WASHINGTON, D.C. — The Houston Association of Realtors plays an active role in marketing members’ property listings. The association sends property information from its multiple listing service into an association-operated public Web site that also features a home-valuation tool and agent profiles.

The association aggressively advertises the search site on billboards, though it took more than property listings and advertising to build a strong online presence, explained Bob Hale, president and CEO for the Realtor association.

WASHINGTON, D.C. — The Houston Association of Realtors plays an active role in marketing members’ property listings. The association sends property information from its multiple listing service into an association-operated public Web site that also features a home-valuation tool and agent profiles.

The association aggressively advertises the search site on billboards, though it took more than property listings and advertising to build a strong online presence, explained Bob Hale, president and CEO for the Realtor association.

“You’ve got to give the consumer lots of cool stuff or they’re not going to come back,” said Hale, who was a panelist in a Realtor technology presentation Thursday at the National Association of Realtors’ annual legislative meetings in the nation’s capital.

The panel, titled, “Appreciate Your Assets,” also featured representatives for real estate marketing sites Zillow.com, Trulia.com and Point2NLS.com, real estate brokerage companies Long & Foster and Prudential Preferred Georgia, and NAR’s chief technology officer.

“Everyone in this room is trying to do the same thing. (We) are trying to get the eyeballs of the consumer who is looking for real estate,” said Hale.

Most MLSs in the country do not have a public property-search Web site, and some MLSs that maintain listings search sites do not actively promote them. There is a big myth, said Hale, that these MLS-operated sites steal viewers from broker and agent Web sites, he said, though the Houston association’s site has sent millions of visitors to members’ Web sites.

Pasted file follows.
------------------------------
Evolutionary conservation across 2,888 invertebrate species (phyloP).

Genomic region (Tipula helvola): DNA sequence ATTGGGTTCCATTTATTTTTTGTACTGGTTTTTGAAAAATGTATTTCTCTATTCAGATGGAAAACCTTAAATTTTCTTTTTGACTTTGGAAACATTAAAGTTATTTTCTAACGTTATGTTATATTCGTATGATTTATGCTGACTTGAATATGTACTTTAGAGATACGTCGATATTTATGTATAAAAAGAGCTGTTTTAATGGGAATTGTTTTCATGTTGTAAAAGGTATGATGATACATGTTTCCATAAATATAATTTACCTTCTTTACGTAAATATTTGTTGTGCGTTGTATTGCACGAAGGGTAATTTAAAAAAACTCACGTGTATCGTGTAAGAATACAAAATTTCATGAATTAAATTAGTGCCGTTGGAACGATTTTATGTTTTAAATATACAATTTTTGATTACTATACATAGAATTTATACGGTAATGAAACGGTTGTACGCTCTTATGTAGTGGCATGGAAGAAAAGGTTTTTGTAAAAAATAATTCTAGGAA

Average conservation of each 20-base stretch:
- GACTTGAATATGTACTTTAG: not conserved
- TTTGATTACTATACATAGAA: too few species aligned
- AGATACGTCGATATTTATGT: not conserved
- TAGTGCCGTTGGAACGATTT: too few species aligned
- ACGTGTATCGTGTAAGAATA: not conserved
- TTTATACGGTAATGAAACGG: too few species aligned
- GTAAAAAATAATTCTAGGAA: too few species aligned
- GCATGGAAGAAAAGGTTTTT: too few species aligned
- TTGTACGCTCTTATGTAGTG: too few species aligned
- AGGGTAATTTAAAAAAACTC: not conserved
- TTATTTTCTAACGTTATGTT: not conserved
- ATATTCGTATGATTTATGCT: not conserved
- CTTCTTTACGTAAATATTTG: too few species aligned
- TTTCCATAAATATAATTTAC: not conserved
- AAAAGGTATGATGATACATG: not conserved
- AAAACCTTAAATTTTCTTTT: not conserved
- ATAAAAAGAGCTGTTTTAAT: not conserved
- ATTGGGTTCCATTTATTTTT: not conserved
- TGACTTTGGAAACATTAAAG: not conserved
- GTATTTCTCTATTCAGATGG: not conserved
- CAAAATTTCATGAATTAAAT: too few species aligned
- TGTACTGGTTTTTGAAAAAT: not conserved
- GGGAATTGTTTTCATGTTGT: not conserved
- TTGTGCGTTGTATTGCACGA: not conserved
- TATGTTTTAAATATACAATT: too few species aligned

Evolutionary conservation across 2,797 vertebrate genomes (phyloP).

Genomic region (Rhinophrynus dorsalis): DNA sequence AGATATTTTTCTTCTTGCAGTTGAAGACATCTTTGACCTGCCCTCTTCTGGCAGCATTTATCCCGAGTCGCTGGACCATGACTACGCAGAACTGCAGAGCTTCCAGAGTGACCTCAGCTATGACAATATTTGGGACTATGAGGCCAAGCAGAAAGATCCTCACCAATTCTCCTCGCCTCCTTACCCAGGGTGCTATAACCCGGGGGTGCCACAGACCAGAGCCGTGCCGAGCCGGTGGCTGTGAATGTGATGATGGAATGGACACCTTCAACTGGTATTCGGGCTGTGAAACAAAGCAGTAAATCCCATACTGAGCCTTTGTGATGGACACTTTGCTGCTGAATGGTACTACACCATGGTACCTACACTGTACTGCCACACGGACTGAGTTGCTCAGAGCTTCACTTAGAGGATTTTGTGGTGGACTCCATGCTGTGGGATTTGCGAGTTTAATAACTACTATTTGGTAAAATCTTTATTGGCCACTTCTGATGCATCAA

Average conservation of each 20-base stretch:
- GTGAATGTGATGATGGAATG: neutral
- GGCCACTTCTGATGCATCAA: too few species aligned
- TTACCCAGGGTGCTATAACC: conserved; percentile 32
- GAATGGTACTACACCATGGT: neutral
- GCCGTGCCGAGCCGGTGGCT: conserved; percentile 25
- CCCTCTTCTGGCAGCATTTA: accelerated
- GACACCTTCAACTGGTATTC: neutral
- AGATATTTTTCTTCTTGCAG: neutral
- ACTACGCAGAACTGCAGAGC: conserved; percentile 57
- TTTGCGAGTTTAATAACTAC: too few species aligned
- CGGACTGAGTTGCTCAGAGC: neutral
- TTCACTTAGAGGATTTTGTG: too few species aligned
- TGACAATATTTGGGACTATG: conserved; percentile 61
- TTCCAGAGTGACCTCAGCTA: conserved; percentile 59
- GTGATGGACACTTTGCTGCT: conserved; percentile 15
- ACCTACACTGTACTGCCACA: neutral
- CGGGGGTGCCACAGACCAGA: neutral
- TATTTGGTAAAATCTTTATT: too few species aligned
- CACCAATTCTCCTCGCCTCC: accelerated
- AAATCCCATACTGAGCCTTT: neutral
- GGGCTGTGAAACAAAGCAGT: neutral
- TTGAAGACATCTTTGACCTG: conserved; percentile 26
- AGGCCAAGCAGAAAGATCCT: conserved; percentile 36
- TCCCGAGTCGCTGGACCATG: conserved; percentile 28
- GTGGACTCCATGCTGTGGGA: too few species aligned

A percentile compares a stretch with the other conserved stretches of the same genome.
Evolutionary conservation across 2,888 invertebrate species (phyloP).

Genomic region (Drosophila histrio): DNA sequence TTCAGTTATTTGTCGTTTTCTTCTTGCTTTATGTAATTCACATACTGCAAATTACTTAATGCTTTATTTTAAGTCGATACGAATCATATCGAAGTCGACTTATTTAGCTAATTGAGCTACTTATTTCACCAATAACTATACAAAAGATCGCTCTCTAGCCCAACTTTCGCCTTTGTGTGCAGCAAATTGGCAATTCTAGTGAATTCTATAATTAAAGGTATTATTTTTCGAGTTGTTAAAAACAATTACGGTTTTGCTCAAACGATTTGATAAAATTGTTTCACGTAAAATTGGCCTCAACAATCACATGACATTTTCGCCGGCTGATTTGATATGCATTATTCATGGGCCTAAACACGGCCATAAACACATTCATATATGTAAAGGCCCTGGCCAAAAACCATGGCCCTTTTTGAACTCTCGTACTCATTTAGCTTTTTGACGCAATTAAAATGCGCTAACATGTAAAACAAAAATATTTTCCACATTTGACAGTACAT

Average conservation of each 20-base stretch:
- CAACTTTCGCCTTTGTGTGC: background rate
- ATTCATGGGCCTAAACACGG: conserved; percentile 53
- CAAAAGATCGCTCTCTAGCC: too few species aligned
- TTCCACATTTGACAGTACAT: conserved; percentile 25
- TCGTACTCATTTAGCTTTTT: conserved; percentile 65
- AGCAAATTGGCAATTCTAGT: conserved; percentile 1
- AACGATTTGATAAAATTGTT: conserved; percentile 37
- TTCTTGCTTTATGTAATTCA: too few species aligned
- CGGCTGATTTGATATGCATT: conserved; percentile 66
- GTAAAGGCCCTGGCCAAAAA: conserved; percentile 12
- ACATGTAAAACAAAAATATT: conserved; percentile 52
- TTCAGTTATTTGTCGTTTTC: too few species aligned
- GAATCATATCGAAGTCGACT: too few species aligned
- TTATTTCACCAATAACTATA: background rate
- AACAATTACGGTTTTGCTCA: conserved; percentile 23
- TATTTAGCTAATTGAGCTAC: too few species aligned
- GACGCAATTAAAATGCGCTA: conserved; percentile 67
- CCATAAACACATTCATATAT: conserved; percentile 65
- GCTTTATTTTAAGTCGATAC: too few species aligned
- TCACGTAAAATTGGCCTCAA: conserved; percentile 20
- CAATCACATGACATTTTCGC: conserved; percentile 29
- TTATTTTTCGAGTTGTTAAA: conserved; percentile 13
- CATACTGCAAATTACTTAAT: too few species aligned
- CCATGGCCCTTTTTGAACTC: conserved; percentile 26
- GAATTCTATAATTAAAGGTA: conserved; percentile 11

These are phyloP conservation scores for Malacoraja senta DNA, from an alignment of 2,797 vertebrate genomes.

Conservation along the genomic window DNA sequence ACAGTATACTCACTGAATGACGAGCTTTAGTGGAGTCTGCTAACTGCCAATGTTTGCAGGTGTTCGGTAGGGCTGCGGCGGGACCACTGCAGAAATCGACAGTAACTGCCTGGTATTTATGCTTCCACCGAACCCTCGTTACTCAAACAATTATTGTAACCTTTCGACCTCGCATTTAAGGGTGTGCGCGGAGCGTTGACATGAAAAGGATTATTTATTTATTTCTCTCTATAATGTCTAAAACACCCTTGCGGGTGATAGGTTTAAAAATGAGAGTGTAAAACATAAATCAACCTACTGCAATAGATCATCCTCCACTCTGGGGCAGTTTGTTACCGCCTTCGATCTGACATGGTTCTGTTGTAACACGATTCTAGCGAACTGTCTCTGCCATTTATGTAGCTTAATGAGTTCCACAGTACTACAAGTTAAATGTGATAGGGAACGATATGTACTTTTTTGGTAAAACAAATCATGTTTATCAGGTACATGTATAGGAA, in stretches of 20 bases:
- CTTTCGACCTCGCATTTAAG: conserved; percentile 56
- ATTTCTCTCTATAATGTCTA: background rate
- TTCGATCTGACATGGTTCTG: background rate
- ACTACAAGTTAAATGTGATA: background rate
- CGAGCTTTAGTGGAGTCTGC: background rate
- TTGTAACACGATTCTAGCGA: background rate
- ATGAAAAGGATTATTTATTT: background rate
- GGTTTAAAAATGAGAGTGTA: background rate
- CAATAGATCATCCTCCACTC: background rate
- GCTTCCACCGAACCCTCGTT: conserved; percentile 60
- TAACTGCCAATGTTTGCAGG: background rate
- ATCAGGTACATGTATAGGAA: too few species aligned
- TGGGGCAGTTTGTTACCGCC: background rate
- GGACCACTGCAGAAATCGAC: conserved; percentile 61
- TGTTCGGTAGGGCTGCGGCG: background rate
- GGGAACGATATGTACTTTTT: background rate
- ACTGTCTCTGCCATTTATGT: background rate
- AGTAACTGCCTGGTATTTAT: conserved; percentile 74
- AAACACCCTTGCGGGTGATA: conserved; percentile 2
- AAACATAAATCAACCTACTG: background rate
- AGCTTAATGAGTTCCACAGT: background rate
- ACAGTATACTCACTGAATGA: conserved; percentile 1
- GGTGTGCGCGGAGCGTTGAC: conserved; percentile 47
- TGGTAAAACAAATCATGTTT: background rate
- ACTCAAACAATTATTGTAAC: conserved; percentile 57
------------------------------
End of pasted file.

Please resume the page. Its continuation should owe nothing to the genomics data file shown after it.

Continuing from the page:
But the reality is that many consumers seeking real estate information are visiting Web sites that are not operated by brokerage companies or agents, he said, regardless off whether the MLS maintains a property-search site.

An analysis of Internet user statistics tracked by comScore, a Web metrics company, found that most of the online audience for Chicago real estate information uses sites like Realtor.com, Yahoo Real Estate, HomeGain and Zillow, as an example, Hale said. The Chicago market lacks a public MLS search site.

Meanwhile, the Houston Association of Realtors captures about 38 percent of the online real estate audience for searches related to Houston real estate.

Mark Lesswing, chief technology officer and a senior vice president for the National Association of Realtors, said real estate professionals should “look for disruptive technologies” to boost business and draw a bigger online audience. He said that “additive” technologies, which simply use an existing technology with perhaps a slight enhancement, may not be the answer.

“Don’t let other people dictate the playing field for you,” he said.

Lesswing described a promising new online marketing technology that could be applied to real estate Web sites. The technology tracks the mouse motions — including screen cursor location and pauses — to provide insights into consumers’ behavior at a particular Web site, even if they never click on their mouse.

Such technology could be useful in customizing site design and content to cater to users’ search preferences, Lesswing said.

Consumers and especially younger consumers are increasingly tech-savvy, and real estate professionals must constantly train and evolve to keep up.

“We still have a massive training gap between the agents and the consumers,” he said, and adapting to the rapid technological changes is vital, or else “this gap will continue to grow and grow.”

Agents’ use of new technologies, he said, could help stave off the much-talked-about “disintermediation” of real estate agents.

Because of the rapid pace of innovation, “Realtors who really endorse technology will become exponentially more productive and successful than those who don’t,” said Sami Inkinen, co-founder of Trulia, a real estate search site.

Inkinen, Zillow’s Jeff Somers and Point2’s Brendan King sought to cast away misunderstandings about what their business models are and are not — they all said that they are working with agents and brokers to provide a marketing venue that will help them to advertise their properties and generate leads.

Tony Floyd, senior vice president for Prudential Georgia Realty, said, “I don’t view Internet marketing companies as competition, I view them as enablers. Some are better, some are worse than others,” he said.

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